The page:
At this time of the year, patients are likely to seek counsel regarding the plethora of nonprescription products available to treat and manage cough, cold, and flu symptoms.

Pharmacists can be an indispensable resource in aiding patients in the selection and proper use of these nonprescription products, especially those with preexisting medical conditions or those taking other medications.

Available Products
Nonprescription products for the symptomatic relief of common symptoms associated with cough, cold, and flu include decongestants, antihistamines, expectorants, cough suppressants, antipyretics/ analgesics, and anesthetic/antiseptic products (Table 11,2). These products are available in an assortment of dosage forms to meet the needs of various patient populations. Formulations range from single-entity products to treat individual symptoms to multi-ingredient (combination) products for multisymptom relief (Online Table 2). Patients taking combination products should be advised to use only products that contain ingredients intended to treat their specific symptoms. Before recommending any OTC cough, cold, or flu product, pharmacists should evaluate the patient’s symptoms as well as his or her medical and allergy history and should screen for potential drug interactions or contraindications. In addition to cough, cold, and flu preparations formulated especially for children, some products are formulated specifically for patients with diabetes; these medications are free of sugar, alcohol, dextrose, sucrose, sorbitol, sodium, fructose, glycerin, and dyes. Also available is a line of products marketed for patients with hypertension, such as decongestantfree Coricidin HBP products (Schering-Plough HealthCare).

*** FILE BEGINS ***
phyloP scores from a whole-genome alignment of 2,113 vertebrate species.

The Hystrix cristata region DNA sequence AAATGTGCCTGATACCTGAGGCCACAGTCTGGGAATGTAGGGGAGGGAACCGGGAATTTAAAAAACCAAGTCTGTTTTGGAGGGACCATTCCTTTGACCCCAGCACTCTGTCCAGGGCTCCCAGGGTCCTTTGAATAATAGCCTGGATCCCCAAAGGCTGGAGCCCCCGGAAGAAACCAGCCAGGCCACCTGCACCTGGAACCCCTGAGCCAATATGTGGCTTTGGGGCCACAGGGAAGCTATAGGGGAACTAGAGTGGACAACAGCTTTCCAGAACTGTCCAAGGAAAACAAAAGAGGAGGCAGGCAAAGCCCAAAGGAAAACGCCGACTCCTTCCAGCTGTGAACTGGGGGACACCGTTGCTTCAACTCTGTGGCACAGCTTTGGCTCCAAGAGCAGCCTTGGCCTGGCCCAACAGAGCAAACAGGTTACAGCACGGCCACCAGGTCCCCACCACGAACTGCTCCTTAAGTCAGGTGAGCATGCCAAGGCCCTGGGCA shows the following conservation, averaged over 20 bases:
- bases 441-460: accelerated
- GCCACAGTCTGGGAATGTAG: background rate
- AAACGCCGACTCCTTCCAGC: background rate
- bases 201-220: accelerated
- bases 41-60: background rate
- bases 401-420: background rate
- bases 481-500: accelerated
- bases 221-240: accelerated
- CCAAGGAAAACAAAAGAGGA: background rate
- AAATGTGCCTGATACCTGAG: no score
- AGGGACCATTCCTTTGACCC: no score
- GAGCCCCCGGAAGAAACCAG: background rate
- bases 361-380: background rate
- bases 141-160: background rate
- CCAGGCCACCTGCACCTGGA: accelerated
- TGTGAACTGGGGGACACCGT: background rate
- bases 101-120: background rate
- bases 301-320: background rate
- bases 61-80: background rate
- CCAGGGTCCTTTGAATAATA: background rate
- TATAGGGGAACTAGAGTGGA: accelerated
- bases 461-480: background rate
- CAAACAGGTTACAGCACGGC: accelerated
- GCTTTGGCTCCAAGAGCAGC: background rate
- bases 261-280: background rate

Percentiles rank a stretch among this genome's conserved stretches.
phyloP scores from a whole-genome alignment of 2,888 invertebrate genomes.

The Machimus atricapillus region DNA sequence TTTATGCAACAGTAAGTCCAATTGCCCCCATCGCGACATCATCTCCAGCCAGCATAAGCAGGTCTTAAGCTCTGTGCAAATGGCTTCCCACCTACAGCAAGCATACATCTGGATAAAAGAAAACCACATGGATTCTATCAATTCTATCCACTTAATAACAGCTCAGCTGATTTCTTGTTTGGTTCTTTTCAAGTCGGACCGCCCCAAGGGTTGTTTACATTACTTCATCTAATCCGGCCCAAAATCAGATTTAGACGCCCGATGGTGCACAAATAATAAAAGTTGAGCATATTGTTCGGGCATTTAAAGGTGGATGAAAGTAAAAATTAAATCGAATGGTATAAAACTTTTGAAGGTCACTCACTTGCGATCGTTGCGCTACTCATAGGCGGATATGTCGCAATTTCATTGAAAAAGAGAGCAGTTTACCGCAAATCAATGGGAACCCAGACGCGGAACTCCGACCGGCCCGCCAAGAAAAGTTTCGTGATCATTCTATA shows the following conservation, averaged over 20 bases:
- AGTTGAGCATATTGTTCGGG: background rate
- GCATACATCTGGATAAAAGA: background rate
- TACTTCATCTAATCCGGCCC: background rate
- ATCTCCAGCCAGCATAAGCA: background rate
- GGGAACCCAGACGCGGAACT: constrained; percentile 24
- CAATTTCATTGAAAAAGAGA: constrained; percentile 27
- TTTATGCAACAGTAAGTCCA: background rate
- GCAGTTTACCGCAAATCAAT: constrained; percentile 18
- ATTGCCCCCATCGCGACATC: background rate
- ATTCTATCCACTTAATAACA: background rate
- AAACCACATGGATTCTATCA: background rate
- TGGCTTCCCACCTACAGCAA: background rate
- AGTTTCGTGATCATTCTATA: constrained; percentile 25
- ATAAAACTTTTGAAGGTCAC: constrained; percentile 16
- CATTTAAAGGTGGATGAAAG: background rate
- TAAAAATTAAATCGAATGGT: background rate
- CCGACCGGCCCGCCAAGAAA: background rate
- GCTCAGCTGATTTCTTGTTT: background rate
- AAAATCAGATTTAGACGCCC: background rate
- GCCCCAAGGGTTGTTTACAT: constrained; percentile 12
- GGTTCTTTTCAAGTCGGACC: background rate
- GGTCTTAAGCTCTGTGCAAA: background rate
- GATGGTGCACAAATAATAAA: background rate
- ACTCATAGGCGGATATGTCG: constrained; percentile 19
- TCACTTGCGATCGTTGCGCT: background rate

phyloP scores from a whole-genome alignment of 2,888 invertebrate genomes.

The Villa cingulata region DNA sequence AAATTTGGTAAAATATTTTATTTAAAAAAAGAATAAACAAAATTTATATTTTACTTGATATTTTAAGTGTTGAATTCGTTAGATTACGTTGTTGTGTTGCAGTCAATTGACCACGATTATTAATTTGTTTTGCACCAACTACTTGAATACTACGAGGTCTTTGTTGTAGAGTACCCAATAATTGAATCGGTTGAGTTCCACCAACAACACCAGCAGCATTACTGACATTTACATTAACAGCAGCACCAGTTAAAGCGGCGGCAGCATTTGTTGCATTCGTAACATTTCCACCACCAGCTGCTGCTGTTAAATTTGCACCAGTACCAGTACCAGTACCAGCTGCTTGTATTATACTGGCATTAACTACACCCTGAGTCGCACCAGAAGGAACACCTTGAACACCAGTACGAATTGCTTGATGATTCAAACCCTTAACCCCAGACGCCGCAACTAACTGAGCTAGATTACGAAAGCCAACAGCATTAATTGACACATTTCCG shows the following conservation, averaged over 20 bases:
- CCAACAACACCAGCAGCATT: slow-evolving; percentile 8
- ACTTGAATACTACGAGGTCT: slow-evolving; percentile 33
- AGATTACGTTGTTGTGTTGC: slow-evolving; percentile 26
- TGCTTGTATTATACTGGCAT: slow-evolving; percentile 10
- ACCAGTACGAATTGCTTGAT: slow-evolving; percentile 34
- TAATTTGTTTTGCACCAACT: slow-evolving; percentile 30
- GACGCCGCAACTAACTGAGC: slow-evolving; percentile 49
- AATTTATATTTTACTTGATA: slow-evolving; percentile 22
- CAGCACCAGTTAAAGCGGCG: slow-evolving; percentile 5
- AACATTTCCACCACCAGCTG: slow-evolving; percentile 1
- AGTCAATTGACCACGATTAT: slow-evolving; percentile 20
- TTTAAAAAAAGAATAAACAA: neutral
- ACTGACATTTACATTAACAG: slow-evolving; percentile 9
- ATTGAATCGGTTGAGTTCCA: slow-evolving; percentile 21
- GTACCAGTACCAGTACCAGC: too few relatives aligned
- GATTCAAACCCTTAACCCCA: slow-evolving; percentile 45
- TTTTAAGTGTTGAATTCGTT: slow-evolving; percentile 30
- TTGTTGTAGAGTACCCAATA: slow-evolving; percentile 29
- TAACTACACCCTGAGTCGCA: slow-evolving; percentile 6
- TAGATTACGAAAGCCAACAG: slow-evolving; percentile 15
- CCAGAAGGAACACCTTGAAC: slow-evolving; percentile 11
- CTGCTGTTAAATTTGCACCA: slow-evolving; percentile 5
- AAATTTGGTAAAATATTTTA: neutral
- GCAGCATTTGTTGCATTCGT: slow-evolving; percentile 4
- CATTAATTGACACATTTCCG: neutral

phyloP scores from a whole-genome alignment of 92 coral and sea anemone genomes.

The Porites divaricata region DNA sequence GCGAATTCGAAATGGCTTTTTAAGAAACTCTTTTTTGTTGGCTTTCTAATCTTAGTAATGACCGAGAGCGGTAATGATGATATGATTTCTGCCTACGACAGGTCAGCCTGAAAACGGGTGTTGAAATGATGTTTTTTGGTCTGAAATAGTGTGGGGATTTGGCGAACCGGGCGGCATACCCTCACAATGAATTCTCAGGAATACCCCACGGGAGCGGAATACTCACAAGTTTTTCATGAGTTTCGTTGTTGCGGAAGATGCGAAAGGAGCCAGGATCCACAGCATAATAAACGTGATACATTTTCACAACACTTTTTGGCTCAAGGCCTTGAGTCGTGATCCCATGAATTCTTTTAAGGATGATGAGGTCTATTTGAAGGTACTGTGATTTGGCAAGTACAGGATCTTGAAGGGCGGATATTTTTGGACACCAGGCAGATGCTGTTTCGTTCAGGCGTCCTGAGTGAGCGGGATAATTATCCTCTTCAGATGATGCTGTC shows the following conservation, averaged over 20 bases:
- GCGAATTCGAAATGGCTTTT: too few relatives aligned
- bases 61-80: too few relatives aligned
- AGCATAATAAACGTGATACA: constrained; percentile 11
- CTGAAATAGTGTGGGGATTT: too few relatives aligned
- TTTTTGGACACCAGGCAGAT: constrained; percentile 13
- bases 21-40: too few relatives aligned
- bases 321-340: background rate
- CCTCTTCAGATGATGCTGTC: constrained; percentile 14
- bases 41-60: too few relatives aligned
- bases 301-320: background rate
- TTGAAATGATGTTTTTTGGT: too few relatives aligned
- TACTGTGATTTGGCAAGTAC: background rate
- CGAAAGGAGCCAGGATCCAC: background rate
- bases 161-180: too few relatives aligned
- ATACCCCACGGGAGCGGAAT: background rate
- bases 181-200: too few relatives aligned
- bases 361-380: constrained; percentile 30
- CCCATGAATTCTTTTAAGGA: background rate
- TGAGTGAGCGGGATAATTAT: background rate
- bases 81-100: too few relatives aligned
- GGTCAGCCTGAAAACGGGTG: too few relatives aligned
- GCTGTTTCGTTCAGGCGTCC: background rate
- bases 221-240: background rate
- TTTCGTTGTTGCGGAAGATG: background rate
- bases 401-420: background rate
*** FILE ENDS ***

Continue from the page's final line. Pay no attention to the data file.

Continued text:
Medication Guidance and Recommendations
To avoid therapeutic duplication or excessive dosing, patients should be reminded to read labels before taking any medication and to check the product ingredients, especially when taking multiple products. It is also imperative that patients adhere to the recommended dosage, administration, and duration of use guidelines for the specific product they are taking. It is particularly critical to remind parents and caregivers to read all labels prior to administering medications to children to ensure proper dosage and accuracy and to use calibrated measuring devices when administering liquids. Children should only be given nonprescription products that are manufactured specifically for the pediatric population; when in doubt regarding the appropriateness or dose of a medication, parents and caregivers should consult their pediatrician or pharmacist. Pregnant and lactating women and those with chronic medical conditions should always confer with their primary health care provider prior to taking any nonprescription medication.

Other Important Advice